Sound attenuator

Abstract

A sound attenuator formed by a bank of at least three wall mounted tubes extending into a room from which noise originates and also into an adjacent occupied room. Each tube is cylindrical and has a length between one sixth and one third wavelength of sound in air at the highest frequency in the low frequency waveband in which the reactive acoustical properties of the tubes are effective. The diameter of each tube is less than about one sixth wavelength. The size, arrangement and spacing of the tubes are selected to take good advantage of the operative acoustical phenomena, including the quarter wavelength effect, the duct end loss effect and the multiple tube effect.

Claims

Having thus described the invention, I claim: 1. Noise attenuating apparatus for inhibiting transmission of sound waves in a low frequency waveband between spaces on opposite sides of a wall, said apparatus comprising an array of tubes including at least three spaced apart tubes arranged on the wall parallel to one another and projecting from the wall into at least one of the spaces a distance of between one sixth and one third of a wavelength of sound in air at the highest frequency in the waveband, each tube being substantially circular in cross section and having a diameter less than approximately one sixth of a wavelength of sound in air at the highest frequency in the wavelength, and each tube having a cross sectional area substantially less than the corresponding cross sectional dimensions of the spaces. 2. Apparatus as set forth in claim 1, including a sound absorbing structure in each tube effective to absorb sound in the waveband. 3. Apparatus as set forth in claim 1, wherein each tube has a longitudinal centerline and the centerlines of adjacent tubes are spaced apart a distance of between about one sixth of a wavelength of sound in air at the highest frequency in the waveband and about one eighth of a wavelength of sound in air at the lowest frequency in the waveband. 4. Apparatus as set forth in claim 3, including a sound absorbing medium in each tube effective to absorb sound in the waveband. 5. Apparatus as set forth in claim 1, wherein each tube projects from the wall into both spaces and each tube has a length less than approximately one third of a wavelength of sound in air at the lowest frequency in the waveband. 6. Apparatus as set forth in claim 5, including a sound absorbing medium in each tube extending substantially the entire length thereof and effective to absorb sound in the waveband. 7. Apparatus as set forth in claim 5, wherein each tube has a longitudinal centerline and the centerlines of adjacent tubes are spaced apart a distance of between about one sixth of a wavelength of sound in air at the highest frequency in the waveband and about one eighth of a wavelength of sound in air at the lowest frequency in the waveband. 8. Apparatus as set forth in claim 7, including a sound absorbing medium in each tube effective to absorb sound in the waveband. 9. A wall mounted noise attenuating device for attenuating sound in a low frequency waveband defined between a lower limit frequency and a higher limit frequency, said device comprising: at least three tubes each being substantially circular in cross section and each having a diameter less than approximately one sixth of a wavelength of sound in air at the higher limit frequency, each tube having a cross sectional area substantially less than the corresponding cross sectional dimensions of a space on opposite sides of the wall; and means for mounting said tubes on the wall at spaced apart locations with each tube oriented substantially perpendicular to the wall and each tube projecting from the wall into one of the spaces a distance of between one sixth and one third of a wavelength of sound in air at the higher limit frequency. 10. The invention of claim 9, including a sound absorbing medium in each tube effective to absorb sound in the waveband. 11. The invention of claim 9, wherein each tube has a longitudinal centerline and the centerlines of adjacent tubes are spaced apart a distance of between about one sixth of a wavelength of sound in air at the higher limit frequency and about one eighth of a wavelength of sound in air at the lower limit frequency. 12. The invention of claim 11, including a sound absorbing medium in each tube effective to absorb sound in the waveband. 13. The invention of claim 9, wherein each tube projects from the wall into both spaces and each tube has a length less than aproximately one third of a wavelength of sound in air at the lower limit frequency. 14. The invention of claim 13, including a sound absorbing medium in each tube extending substantially the entire length thereof and effective to absorb sound in the waveband. 15. The invention of claim 9, wherein the waveband has about 55 Hz as the lower limit frequency and about 110 Hz as the higher limit frequency. 16. Noise attenuating apparatus for inhibiting transmission of low frequency sound in a preselected waveband from a sound source on one side of a wall to an occupied space on the other side of the wall, said apparatus comprising: first and second sets of tubes each including at least three tubes, each tube being substantially circular in cross section and having a diameter less than approximately one sixth of a wavelength of sound in air at the highest frequency in the waveband, each of said tubes having a cross sectional area substantially less than the corresponding cross sectional dimensions of the occupied space and a space containing the sound source; means for mounting the tubes in said first set at spaced apart locations on said one side of the wall with each tube projecting from the wall into the space containing the sound source a distance of between one sixth and one third of a wavelength of sound in air at the highest frequency in the waveband; and means for mounting the tubes in said second set on said other side of the wall at locations aligned with the tubes in said first set and with each tube in said second set projecting from the wall into said occupied space a distance of between one sixth and one third of a wavelength of sound in air at the highest frequency in the waveband. 17. Apparatus as set forth in claim 16, wherein the occupied space includes a ceiling above an occupied area and the tubes in said second set are mounted at a location above the ceiling. 18. Apparatus as set forth in claim 16, including a sound absorbing medium in each pair of aligned tubes extending substantially the entire length presented by the pair of tubes together. 19. Apparatus as set forth in claim 16, wherein each pair of aligned tubes has a longitudinal centerline and the centerlines of adjacent pairs of tubes are spaced apart a distance of between about one sixth of a wavelength of sound in air at the highest frequency in the waveband and about one eighth of a wavelength of sound in air at the lowest frequency in the waveband. 20. Apparatus as set forth in claim 16, wherein the waveband is defined between about 55 Hz and about 110 Hz.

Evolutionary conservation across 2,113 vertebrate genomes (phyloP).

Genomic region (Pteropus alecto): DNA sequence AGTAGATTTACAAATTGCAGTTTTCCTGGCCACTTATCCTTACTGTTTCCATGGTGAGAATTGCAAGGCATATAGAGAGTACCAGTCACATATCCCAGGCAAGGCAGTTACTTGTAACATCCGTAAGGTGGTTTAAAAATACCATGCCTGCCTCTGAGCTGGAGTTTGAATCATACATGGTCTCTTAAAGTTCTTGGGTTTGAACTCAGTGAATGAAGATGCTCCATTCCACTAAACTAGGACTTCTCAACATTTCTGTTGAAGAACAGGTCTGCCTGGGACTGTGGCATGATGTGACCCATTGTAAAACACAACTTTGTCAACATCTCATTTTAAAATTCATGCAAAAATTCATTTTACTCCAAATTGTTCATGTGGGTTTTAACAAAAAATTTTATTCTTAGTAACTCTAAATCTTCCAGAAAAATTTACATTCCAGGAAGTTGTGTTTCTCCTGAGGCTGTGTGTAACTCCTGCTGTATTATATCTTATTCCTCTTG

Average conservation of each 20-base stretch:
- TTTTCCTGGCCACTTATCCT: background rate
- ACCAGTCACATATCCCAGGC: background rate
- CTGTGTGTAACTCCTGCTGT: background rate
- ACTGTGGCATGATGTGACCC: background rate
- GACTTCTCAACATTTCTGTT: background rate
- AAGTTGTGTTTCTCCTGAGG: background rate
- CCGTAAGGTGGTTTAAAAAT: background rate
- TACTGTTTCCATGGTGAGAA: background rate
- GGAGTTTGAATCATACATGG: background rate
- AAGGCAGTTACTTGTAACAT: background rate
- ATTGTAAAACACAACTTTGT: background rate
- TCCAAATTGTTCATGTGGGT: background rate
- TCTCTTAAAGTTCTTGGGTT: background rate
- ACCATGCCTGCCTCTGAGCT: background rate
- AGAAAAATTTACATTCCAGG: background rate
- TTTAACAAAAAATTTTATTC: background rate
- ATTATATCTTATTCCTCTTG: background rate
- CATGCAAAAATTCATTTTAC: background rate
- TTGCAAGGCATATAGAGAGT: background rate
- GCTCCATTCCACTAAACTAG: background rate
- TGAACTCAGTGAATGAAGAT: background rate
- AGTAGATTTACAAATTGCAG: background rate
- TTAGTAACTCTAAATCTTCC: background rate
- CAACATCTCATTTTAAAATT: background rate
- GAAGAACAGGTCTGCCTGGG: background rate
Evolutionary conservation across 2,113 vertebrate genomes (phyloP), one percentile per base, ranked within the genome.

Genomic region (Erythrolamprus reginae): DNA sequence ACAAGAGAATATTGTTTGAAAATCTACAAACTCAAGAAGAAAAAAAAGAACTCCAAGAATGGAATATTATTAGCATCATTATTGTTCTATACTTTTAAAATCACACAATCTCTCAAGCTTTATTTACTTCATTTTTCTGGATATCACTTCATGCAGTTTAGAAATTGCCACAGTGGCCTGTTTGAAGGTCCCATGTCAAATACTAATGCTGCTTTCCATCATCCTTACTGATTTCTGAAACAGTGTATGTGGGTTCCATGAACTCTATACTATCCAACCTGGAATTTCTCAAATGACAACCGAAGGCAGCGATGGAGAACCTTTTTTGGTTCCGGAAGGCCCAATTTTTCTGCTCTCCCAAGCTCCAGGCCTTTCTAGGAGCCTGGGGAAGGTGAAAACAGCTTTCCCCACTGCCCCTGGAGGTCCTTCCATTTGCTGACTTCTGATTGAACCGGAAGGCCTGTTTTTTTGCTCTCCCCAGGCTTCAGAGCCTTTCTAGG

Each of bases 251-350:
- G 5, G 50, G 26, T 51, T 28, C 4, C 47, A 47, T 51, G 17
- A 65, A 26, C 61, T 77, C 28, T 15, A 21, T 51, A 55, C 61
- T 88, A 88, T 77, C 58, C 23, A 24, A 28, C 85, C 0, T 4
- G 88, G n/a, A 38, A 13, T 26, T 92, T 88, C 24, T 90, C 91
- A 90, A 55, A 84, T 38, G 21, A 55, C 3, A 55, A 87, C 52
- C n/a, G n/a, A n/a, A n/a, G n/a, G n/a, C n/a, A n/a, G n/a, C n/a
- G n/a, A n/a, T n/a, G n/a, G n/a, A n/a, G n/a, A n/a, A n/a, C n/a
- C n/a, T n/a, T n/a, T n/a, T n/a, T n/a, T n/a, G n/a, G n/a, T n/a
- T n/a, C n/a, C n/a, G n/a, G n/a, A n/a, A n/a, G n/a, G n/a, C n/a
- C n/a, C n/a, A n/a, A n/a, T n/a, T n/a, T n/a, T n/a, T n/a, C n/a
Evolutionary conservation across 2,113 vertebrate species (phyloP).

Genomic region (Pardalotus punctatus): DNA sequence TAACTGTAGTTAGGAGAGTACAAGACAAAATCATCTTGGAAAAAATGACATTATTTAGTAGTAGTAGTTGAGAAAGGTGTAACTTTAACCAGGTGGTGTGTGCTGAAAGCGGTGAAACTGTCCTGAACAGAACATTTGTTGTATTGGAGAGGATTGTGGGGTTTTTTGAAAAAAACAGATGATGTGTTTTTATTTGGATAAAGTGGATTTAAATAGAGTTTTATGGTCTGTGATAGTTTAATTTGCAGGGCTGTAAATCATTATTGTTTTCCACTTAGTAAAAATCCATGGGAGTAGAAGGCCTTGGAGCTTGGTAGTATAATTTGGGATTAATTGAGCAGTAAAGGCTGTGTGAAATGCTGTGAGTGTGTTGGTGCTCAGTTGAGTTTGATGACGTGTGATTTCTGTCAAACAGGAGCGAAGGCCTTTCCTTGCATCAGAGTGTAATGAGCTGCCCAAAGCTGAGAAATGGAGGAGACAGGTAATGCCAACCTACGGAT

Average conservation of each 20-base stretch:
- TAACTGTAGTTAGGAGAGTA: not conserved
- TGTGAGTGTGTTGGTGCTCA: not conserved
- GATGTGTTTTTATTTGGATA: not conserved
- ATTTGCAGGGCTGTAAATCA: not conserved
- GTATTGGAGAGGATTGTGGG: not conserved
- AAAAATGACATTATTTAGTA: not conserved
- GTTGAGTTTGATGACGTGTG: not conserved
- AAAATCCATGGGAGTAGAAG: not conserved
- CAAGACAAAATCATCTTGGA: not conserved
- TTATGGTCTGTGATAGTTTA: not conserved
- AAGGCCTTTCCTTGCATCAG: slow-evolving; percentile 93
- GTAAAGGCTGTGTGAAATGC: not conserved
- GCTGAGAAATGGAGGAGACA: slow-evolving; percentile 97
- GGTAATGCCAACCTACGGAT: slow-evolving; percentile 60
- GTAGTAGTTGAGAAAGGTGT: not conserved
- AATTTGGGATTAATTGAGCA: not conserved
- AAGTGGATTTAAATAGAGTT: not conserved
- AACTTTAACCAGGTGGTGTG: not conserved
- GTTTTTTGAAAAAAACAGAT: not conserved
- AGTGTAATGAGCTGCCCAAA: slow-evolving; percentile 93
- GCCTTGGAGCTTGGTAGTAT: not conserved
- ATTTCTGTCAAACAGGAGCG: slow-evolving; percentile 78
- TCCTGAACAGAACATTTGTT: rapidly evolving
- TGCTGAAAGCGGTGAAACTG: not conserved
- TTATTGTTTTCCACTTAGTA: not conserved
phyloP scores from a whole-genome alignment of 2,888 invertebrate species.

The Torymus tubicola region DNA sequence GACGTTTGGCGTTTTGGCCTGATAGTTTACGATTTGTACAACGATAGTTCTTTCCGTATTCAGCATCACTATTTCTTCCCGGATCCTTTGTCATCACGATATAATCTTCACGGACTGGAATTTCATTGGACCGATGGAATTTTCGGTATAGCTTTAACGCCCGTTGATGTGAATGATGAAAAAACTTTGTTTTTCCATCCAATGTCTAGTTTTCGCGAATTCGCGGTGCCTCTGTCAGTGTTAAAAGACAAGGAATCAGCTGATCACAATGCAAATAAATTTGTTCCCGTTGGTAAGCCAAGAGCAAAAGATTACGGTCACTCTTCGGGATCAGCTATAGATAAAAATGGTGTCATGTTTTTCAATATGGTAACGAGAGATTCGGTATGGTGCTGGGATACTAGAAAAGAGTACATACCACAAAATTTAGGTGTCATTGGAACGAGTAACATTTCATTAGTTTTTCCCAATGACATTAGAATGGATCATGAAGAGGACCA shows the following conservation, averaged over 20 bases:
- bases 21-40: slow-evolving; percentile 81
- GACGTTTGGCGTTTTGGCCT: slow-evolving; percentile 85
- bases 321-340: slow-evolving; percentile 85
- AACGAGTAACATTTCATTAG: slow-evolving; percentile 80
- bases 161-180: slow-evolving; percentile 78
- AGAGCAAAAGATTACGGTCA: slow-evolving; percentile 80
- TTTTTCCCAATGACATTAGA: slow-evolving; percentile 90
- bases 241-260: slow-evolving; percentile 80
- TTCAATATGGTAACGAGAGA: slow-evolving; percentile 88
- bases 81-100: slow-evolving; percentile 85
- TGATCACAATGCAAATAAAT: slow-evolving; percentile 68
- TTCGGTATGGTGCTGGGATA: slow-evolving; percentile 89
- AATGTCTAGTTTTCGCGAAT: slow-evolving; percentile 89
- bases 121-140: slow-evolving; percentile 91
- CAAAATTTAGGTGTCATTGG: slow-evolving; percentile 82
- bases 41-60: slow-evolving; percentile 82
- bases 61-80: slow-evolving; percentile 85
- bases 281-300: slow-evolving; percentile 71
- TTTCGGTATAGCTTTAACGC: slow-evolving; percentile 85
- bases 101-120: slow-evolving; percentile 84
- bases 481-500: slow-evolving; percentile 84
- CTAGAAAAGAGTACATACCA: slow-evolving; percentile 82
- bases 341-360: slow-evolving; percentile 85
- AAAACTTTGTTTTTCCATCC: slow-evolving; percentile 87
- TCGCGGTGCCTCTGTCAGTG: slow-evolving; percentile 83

BACKGROUND OF THE INVENTION This invention relates generally to the field of noise attenuation and deals more particularly with a sound attenuator used to prevent low frequency noise from being transmitted from equipment rooms and other noisy areas into occupied spaces. In the air distribution systems of office buildings, commercial buildings and other large building, the air ducts and particularly the return ducts are a major source of low frequency noise. This problem is particularly noticeable in occupied spaces located near an equipment room. The air handling and refrigeration machinery generates low frequency sounds which originate in the equipment room and travel into the occupied space via the return air path. The occupied spaces closest to noise generating equipment are most subject to this type of noise problem. High frequency noise (above about 500 Hz) can be successfully attenuated by conventional techniques such as the use of duct liners and suitable terminal units. Lower frequencies in the second, third and fourth octave bands (125 Hz, 250 Hz and 500 Hz) can be effectively absorbed by modules of the type shown in U.S. Pat. No. 4,068,736 to Dean et al. This type of sound absorber is particulrly effective in the third and fourth octave bands and also functions better than other devices in the second octave band. However, in the first octave band (63 Hz), neither the patented module described in the aforementioned Dean et al. patent nor any other known sound absorber provides more than a small amount of sound absorption, and frequencies below about 100 Hz remain a significant problem. Sound absorbers have been used in the past both in through-the-wall applications and in-duct applications, although in-duct installations have been much more common. It has been assumed that the attenuation does not differ significantly whether the sound absorber is used in a through-the-wall application or an in-duct application, so long as proper design parameters are used. This assumption is valid at high frequencies and also at low frequencies in most cases. However, we have found that a through-the-wall application can achieve some additional and unexpected attenuation at low frequencies by taking advantage of a phenomenon known as "end reflection loss". This phenomenon results in the reflection of a certain amount of sound back into a duct when a sound wave passes from the duct into a much larger space such as a room. However, as indicated on page 32.11 of the 1984 ASHRAE Guide on Systems in the section on "Sound and Vibration Control", this occurs only if the duct termination is preceded by a straight section of ductwork which is 3 to 5 duct diameters long and which lacks a diffuser or grille. SUMMARY OF THE INVENTION The present invention provides a particularly effective low frequency noise attenuator which takes advantage of the "duct end reflection loss" and other acoustical phenomena to inhibit the transmission of low frequency noise (55 Hz to 110 Hz) from a noise source such as an equipment room into an occupied space. In accordance with the invention, a bank of at least three tubes is mounted on the wall of the space containing the noise source. Although the tubes can be mounted on only one side of the wall, better results are achieved if each side of the wall is equipped with a bank of tubes. The tubes on the opposite sides of the wall are aligned, and each pair of aligned tubes contains a sound absorbing medium such as a module of the type described in the aforementioned Dean et al. patent. Preferably, the tubes are located above a false ceiling in the occupied room where they are completely hidden from view along with the ventilating ducts and other devices commonly extending above the ceiling. Effective functioning of the tubes in the attenuation of low frequency noise requires that they be provided with the proper geometry, size, spacing and arrangement. Because the acoustical results are not affected greatly by relatively small dimensional variations, the dimensions need not be maintained within strict limits and can be varied somewhat without adversely affecting the performnce of the sound attenuator. If the dimensions and geometry are selected properly, the sound attenuator can function effectively over a broad waveband amd can provide substantially uniform noise attenuation over two full octaves. The inclusion of a sound absorbing medium in each tube enhances the ability of the sound attenuator to suppress noise within the targeted bandwidth and also broadens the width of the frequency waveband in which the device is effective. DETAILED DESCRIPTION OF THE INVENTION In the accompanying drawing which forms a part of the specification and is to be read in conjunction therewith and in which like reference numerals are used to indicate like parts in the various views: FIG. 1 is a fragmentary perspective view of a pair of adjacent rooms served by a return air duct and separated by a wall which is equipped with a sound attenuating device constructed according to a preferred embodiment of the present invention; FIG. 2 is a fragmentary front elevational view on an enlarged scale showing the sound attenuating device mounted on the wall; and FIG. 3 is a fragmentary sectional view taken generally along line 3--3 of FIG. 2 in the direction of the arrows. Referring now to the drawing in more detail and initially to FIG. 1, numeral 10 generally designates a through-the-wall sound attenuating device constructed in accordance with a preferred embodiment of the invention. The attenuating device 10 is typically installed on a wall 12 which separates an equipment room 14 from an occupied room 16 in which office work or other activity takes place. The wall 12 is typically about four inches thick. In the equipment room 14, noise generating machinery such as the air handling unit 18 produces noise during operation, and the noise often includes sound in the first octave band (63 Hz), as well as noise in the higher octave bands. The occupied room 16 has a "false" ceiling 20 equipped with one or more supply air registers 22. A supply duct 23 extends above the ceiling 20 and delivers supply air from the supply registers 22. The supply duct extends through the wall 12 from the air handling unit 18. The sound attenuator 10 of the present invention includes a first tube array or bank 24 which projects from wall 12 into the equipment room and a second tube bank 26 which projects from wall 12 into the occupied room 16 at a location above ceiling 20. Each of the tube banks 24 and 26 includes at least three tubes 28, and all of the tubes are constructed identically. Each tube 28 is cylindrical and is open at both ends. On one end of each tube, a square mounting flange 30 is connected with the tube to facilitate mounting of the tube on the wall 12. The tubes 28 and flanges 30 may be constructed of sheet metal or another suitable material. The tubes 28 in each bank are mounted on wall 12 by applying screws 32 or other suitable fasteners to the mounting flanges 30 and the wall. The tubes in the bank 24 are mounted on the wall surfaces which faces into the equipment room 14, while the tubes in bank 26 are mounted on the wall surface which faces into room 16. As previously indicated, the tubes in bank 26 are preferably located above the ceiling 20 where they are hidden from view. The flanges 30 are perpendicular to the longitudinal axes of the tubes, and the tubes are thus mounted perpendicular to the wall 12. The tubes 28 in each bank are located side by side and parallel to one another. An opening 34 is formed through the wall 12. As best shown in FIG. 3, the tubes in the two banks 24 and 26 are axially aligned with one another. A suitable fire damper (not shown) may be provided in each wall opening 34 if desired or if necessary to comply with fire codes. A sound absorber 36 is preferably mounted in each pair of aligned tubes 28 to extend substantially the combined length of the tubes. The sound absorbers 36 may be of the type shown in U.S. Pat. No. 4,068,736 which issued to Dean et al. on Jan. 17, 1978 and which is incorporated by reference herein. Sheet metal screws (not shown) may be used to attach the sound absorbers 36 and the tubes 28. In use, the sound attenuating device 10 acts to suppress low frequency noise in the waveband of about 55 Hz to about 110 Hz. The low frequency noise generated by the air handling unit 18 in the equipment room 14 is attenuated, and its transmission into the occupied room 16 is inhibited by the sound attenuator. The sound attenuator 10 of the present invention takes advantage of several reactive acoustical properties, and the size, shape, spacing and physical arrangement of the tubes are selected to maximize the attenuation of noise in the low frequency waveband of interest. In accordance with the invention, the waveband of interest is selected to be from about 55 Hz to about 110 Hz, as previously suggested. By selecting the upper limit of the waveband to be approximately twice the lower limit and selecting the geometry such that the acoustical phenomena are particularly effective at the upper and lower limits of the bandwidth, a particularly broad-band sound absorber is constructed having an effective range of nearly two full octaves, from about half an octave below the lower limit of the bandwidth of interest to about half an octave above the upper limit of the bandwidth. Within this frequency range of approximately two full octaves, the sound absorber provides substantially uniform sound attenuation. One acoustical phenomenon utilized by the sound absorber 10 is the "quarter wavelength effect". When low frequency sound waves are incident normally on a hard surface such as the wall 12, they reflect and create a pressure minimum at a distance of one fourth wavelength away from the reflective surface. Consequently each tube 28 in the bank 24 on the sound source side of the wall has a length L (see FIG. 3) of about one fourth wavelength of sound in air at the highest frequency of interest (110 Hz). This gives each tube in the source side bank a length of about 30 inches so that its open end is located about one fourth wavelength (at 110 Hz) away from the wall. The one quarter wavelength phenomenon is effective in the range of about one sixth wavelength to one third wavelength of sound in air at the upper limit 110 Hz frequency, so the tube length can vary between about 20 inches and about 40 inches and still take good advantage of the quarter wavelength effect. Noise reduction at the exit or listener ends of the tubes can also be achieved by utilizing the quarter wavelength phenomenon. Consequently, the tubes 28 in the bank 26 should also have lengths between one sixth and one third wavelength of sound in air at 110 Hz (20 inches to 40 inches), with about one fourth wavelength (30 inches) preferred for each tube. This locates the open ends of the tubes 28 in the listener side tube bank 26 about one fourth wavelength from the wall 12 so that the first reflection of low frequency sound from the wall essentially cancels the low frequency sound which propogates out through the open ends of the tubes in bank 26. The fact that the listener side tubes 28 are open ended also results in advantage being taken of the "duct end reflection loss" which, as indicated previously, causes a certain amount of sound being reflected back into the tubes. In order for this factor to contribute significantly to the sound attenuation, it is necessary for the cross sectional area of the listener side tubes 28 to be much less than the corresponding cross sectional dimensions of the space into which the sound waves pass from the tubes. The tubes of the present invention meet this criterion because the cross sectional area of each tube is small in comparison to the rooms 14 and 16, so benefits in sound attenuation result from the end reflection loss phenomenon. The expansions that occur at the opposite ends of the tubes interact, and this interaction is most beneficial in attenuating low frequency sound when the expansions occur about one fourth wavelength apart. So long as the expansions at the opposite ends of the tubes are no more than about one third of a wavelength apart, beneficial effects are achieved from the interaction therebetween. Because the lowest frequency of interest is one half the highest frequency of interest, the tube ends are separated by about one fourth wavelength of sound in air at the lowest frequency of interest (55 Hz), as desired to achieve maximum end to end interaction (at 55 Hz), when each tube 28 has a length L of about one fourth wavelength of sound in air at the highest frequency of interest (the wall thickness of about 4 inches can be disregarded). To take good advantage of the end to end interaction of the tubes, the open ends should be spaced apart a distance E no more than about one third of a wavelength of sound in air at the lower limit frequency of the waveband, and one fourth wavelength (about 60 inches) is preferred. A final acoustical phenomenon which benefits the sound suppressing characteristics of the present invention has been observed experimentally and results unexpectedly from what can be termed a "multiple tube effect". In essence, the multiple tube phenomenon is caused by the use of the three tubes in close proximity and the acoustical interaction among the tubes. Although more than three tubes can be used while still achieving the benefit of the multiple tube effect, less than three tubes causes a significant reduction in sound attenuation. Accordingly, at least three tubes should be included in the sound attenuator 10. The multiple tube benefit is believed to result from the fact that most of the sound energy which is incident on the sound attenuator 10 travels in waves oblique to the surface of wall 12. Because the entrance ends of the tubes 28 in the source side bank 24 are spaced apart, each of these nonperpendicular sound waves has a different phase at the entrance of each tube. At low frequencies, all higher order or "cross" modes of propogation are evanescent and cannot propogate due to the relatively small size and round shape of the tubes. Consequently, all of the energy of the predominant oblique modes entering the tubes is converted to the perpendicular fundamental mode of propogation. Although the sound waves in different tubes travel in parallel, they are out of phase relative to one another. Thus, when the parallel but out of phase waves emerge from the exit ends of the tubes, their phases tend to cancel one another, and the net wave which is transmitted into the listener side of the wall is weaker than a normally incident wave on the source side of the wall. It has been experimentally observed that the multiple tube effect is so strong that the listener side of the wall is quieter when the three tube arrangement shown in the drawing is used than when only a single tube is used. As previously indicated, the cross sectional area of each tube 28 is much smaller than the corresponding cross sectional dimensions of the rooms 14 and 16 with which the tubes are in communication. The diameter D of each tube should not exceed about one sixth wavelength of sound in air at the upper limit frequency of 110 Hz, or significant reductions in the reactive effects occur. That is, larger tubes lose the benefits of the duct end reflective loss and the multiple tube effect. Thus, the tube diameter D should be less than about one sixth wavelength of sound in air at the highest wavelength of the 55 Hz to 110 Hz waveband of interest. Tube diameters in the range of 14 to 22 inches have been used with good results. If a diameter less than about 14 inches is used, the sound absorber 36 unduly clogs up the tube. The spacing between adjacent tubes 28 in the tube banks 24 and 26 cannot be too great or the benefits of the multiple tube effect will be lost. Conversely, the quarter wavelength effect is reduced or lost if the tubes are too close together. To assure that substantial benefits are obtained from the multiple tube effect at the lowest frequency in the waveband of interest, the distance S between the longitudinal centerlines of adjacent tubes 28 should be no more than about one eighth wavelength of sound in air at the lower limit 55 Hz frequency. Then, the beneficial phase-cancellation effect occurs at the very low frequencies. On the other hand, the centerline to centerline distance S should be at least one sixth wavelength of sound in air at the highest frequency of interest (110 Hz), to allow the incident sound waves to "see" a substantial reflective area on the wall 12 (greater than the tube area) within about one sixth wavelength of each tube center. Ordinarily, there should be about two inches between the walls of adjacent tubes. It should be noted that the acoustical effects which are strong under particular conditions (e.g., at one fourth wavelength) are usually nearly as strong under nearly the same conditions. By selecting a bandwidth of interest having a lower limit which is one half the upper limit, the phenomena which are strongest at the higher frequencies tend to lose effect at lower frequencies and those which are strongest at the lower frequencies tend to lose effect at higher frequencies, and the result is that substantially uniform noise attenuation is achieved over a broad band. At frequencies up to half an octave below the band of interest, fairly good attenuation is effected, and the same is true at frequencies up to half an octave above the band of interest. Consequently, the effective bandwidth is approximately two full octaves. The sound absorbing medium in the sound absorber 36 is effective at low frequencies and attenuates any narrow bands of sound which could leak through the otherwise reactive sound attenuator 10 in special situations. Accordingly, the sound absorber is helpful in attenuating sound although not essential. At frequencies above the bandwidth of interest, the sound absorber 36 is particularly effective, and it thus extends the effective range of attenuation. In addition, the sound absorber enhances the attenuation throughout the range where the reactive properties of the sound attenuator 10 are operative. At the high end of the reactive range, the sound absorber 36 attenuates sound travelling through the ducts between the reactive tube ends to thereby directly add to the reactive end effects. At the low end of the reactive range, the sound absorber has a lesser effect, but it still provides an indirect benefit in that it accelerates the attenuation of non-fundamental modes of propogation in the tubes, so that the beneficial end to end interaction more nearly approaches the theoretical limit. Between the frequencies where the reactive effects are targeted to work best (55 to 110 Hz) the sound absorber 36 raises the attenuation, and it also slightly broadens the bandwidth in the reactive range. As previously suggested, it is possible to use the sound attenuator with good results in the absence of any sound absorbing medium such as the sound absorber 36. It is also possible to achieve sound attenuation by installing the tubes 28 on only one side of the wall 12 such as on the equipment room side. However, this one-sided arrangement provides only about half as much attenuation as a two-sided arrangement (although it takes 90% of the air pressure drop of a two-sided configuration), and this effectiveness reduction is not always acceptable. A short section can be cut from the center of the sound absorber 36 to accommodate a fire damper installed in the wall opening 34. From the foregoing, it will be seen that this invention is one well adapted to attain all the ends and objects hereinabove set forth together with other advantages which are obvious and which are inherent to the structure. It will be understood that certain features and subcombinations are of utility and may be employed without reference to other features and subcombinations. This is contemplated by and is within the scope of the claims. Since many possible embodiments may be made of the invention without departing from the scope thereof, it is to be understood that all matter herein set forth or shown in the accompanying drawings is to be interpreted as illustrative and not in a limiting sense.